ArtsyFACT artsyFICTION mixes art and storytelling to raise money
- Memory McLeod | May 04, 2023
Combine copper, turquoise, birchbark, sturgeon, otter and a few tall tales and what you have is artsyFACT artsyFICTION.
The First Nations University of Canada (FNUniv) hosted its second annual art fundraiser to support the Medicine of the Art fund.
ArtsyFACT artsyFICTION presenters were each given an item and they shared a story about its origin and purpose, which was either true or completely fabricated. The audience had to determine if the story was true or false.
One such object was an old, beat-up, beaded buckskin coat.
Questions about its origin led to a fictitious tale of the event’s organizer and head of FNUniv’s fine arts and communications department Audrey Dreaver’s famous ancestor.
In fact, the jacket was donated for art projects.
“The story we told was that the jacket belonged to James Isbister, the original Metis farmer who began the settlement that is now Prince Albert,” said Dreaver. “The story goes that he played a crucial part in convincing Riel to return to help the resistance. However, he didn’t believe that violence was the way forward and parted ways with Riel. So the roughed-up-looking jacket was more believable with the background story of the battles going on at the time. I think we fooled quite a few with that one.”
Those taken in by the yarn included participants such as artists, academics, students and members of the public.
The event was also a fun way to teach people how to look at art differently.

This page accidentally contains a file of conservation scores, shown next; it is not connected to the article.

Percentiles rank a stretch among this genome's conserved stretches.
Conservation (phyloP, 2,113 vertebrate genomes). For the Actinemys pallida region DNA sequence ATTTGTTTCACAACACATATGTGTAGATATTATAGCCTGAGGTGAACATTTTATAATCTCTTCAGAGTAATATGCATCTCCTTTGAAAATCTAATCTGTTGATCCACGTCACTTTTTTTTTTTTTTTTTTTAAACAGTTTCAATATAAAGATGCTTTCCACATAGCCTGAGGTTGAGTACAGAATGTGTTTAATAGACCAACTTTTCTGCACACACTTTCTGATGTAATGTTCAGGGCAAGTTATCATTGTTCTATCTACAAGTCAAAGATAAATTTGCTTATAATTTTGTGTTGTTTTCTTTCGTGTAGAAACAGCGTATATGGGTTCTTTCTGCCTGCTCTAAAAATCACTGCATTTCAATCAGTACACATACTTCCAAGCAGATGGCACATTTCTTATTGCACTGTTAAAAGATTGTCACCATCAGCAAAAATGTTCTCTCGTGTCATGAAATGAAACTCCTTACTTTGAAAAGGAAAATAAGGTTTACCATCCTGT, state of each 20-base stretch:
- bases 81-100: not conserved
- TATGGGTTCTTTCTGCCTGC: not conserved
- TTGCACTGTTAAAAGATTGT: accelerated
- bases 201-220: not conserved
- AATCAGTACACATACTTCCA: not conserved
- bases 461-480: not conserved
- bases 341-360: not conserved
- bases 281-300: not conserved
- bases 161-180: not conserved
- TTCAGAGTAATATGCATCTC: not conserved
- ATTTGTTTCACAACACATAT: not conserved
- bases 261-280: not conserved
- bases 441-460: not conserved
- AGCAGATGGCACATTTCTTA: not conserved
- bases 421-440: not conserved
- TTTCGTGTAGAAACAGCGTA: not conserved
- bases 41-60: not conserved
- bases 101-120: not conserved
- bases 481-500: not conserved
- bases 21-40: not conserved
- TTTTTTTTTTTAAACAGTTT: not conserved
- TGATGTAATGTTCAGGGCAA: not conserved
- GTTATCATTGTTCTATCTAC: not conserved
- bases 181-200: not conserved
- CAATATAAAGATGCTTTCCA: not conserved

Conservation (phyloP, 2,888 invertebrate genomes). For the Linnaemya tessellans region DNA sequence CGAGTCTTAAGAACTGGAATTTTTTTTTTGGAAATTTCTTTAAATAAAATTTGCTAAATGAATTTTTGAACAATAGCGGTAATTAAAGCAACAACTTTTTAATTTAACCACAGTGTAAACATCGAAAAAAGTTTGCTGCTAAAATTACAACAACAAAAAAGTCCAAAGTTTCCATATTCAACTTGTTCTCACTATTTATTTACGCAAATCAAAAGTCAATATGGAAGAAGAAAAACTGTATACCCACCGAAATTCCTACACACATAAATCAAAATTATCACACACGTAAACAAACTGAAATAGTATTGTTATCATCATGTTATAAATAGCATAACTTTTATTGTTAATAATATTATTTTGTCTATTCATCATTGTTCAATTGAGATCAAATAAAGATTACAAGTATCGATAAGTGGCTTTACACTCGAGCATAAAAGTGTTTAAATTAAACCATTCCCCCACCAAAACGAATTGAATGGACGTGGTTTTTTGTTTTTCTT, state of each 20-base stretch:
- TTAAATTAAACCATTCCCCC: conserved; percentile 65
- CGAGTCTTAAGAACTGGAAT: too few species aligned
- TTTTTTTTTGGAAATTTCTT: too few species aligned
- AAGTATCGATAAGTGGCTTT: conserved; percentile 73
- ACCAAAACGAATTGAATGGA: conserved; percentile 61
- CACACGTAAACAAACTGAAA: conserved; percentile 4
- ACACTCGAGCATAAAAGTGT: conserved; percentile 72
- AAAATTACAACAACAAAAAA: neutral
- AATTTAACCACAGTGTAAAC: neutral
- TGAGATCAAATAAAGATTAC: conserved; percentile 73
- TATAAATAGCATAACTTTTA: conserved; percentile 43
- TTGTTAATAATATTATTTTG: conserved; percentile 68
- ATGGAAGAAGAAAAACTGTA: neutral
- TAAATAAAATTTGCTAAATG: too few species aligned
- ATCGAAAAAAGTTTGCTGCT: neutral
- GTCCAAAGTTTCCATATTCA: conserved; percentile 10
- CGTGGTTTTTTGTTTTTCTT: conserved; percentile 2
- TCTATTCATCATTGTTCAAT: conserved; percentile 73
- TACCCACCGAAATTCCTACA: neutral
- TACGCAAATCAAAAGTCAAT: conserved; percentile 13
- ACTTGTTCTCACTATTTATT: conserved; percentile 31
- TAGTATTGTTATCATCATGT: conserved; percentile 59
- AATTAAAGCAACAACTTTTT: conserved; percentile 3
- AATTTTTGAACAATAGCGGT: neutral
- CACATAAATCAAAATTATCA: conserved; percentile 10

“We see art as living things, with meaning and energy, with a purpose,” said Dreaver. “It is interactive and alive. It’s not just some dusty thing on display in a museum, no – through it, understanding and appreciating it, we can reconnect with our ancestors.”
Cree Poet Laureate, Louise Bernice Halfe, a celebrity storyteller at the event, said artifacts are important because they preserve the history that is passed down orally rather than in written documents.
“If you pay attention, it will speak to you and tell you a little story about our planet,” she said.
Halfe, who’s own artwork includes stone carving, sculpture, fabric and writing, says the life and purpose of a material is unlimited to those with creative minds.
“I’ve been a supporter of the arts all my life,” she said. “It’s a value that was passed down from my mother. She used to take the seemingly unusable parts of a moose or deer, such as the hooves, and make purses out of them and use their guts to make baskets.”
Halfe carried on her mother’s ingenuity in her own art.
“I used to go to the thrift stores and buy old cowboy boots and make purses out of them,” she said.
The Medicine for Art is a special FNUniv fund used to cover travel and material costs for guest speakers and educators for unique workshops aimed to enhance the learning experience of fine arts students.
Leading up to artsyFACT or artsyFICTION, one such workshop on drumming took place.
Pura Fe, a Tuscarora and Taina, traditional singer-songwriter, taught students the history of drumming and singing throughout Indian country.
“In the beginning, we were a bit confused about whether women could play the drum (and) she told us that, historically in many tribes, it is the women who tended to do the drumming and singing,” said FNUniv arts student Amber Bear. “She told us that as beginners, not to worry about protocols but instead focus on finding our voices.”